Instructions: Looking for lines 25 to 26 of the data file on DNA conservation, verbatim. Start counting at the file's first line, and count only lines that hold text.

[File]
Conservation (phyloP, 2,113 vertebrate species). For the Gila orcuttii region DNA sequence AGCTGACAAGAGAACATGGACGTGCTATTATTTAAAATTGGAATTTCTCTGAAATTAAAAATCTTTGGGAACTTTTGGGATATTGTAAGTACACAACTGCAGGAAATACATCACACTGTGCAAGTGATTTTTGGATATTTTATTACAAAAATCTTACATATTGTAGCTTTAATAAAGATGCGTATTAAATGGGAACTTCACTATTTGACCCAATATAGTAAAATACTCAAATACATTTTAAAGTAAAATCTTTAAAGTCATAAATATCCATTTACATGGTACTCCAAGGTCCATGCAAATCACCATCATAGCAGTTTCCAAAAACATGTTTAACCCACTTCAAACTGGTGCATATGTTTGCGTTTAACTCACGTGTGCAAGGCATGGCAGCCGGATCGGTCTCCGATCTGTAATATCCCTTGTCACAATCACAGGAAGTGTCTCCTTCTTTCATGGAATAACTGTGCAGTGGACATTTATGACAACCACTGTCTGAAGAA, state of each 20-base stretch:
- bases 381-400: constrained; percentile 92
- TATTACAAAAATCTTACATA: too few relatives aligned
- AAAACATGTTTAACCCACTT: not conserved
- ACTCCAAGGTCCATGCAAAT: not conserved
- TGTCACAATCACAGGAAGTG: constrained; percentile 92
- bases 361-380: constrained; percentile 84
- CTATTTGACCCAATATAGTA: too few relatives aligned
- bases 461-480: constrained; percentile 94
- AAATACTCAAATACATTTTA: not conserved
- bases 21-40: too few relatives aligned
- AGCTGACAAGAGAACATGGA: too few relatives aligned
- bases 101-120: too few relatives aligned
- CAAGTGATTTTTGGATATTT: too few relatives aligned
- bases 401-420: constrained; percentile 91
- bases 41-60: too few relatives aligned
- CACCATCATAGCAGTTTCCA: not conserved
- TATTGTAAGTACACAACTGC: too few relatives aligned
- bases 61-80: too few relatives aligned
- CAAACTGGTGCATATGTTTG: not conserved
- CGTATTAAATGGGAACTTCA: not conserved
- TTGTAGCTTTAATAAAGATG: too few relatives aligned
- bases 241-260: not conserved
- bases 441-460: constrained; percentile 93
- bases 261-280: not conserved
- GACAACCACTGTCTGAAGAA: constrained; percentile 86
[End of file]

- bases 261-280: not conserved
- GACAACCACTGTCTGAAGAA: constrained; percentile 86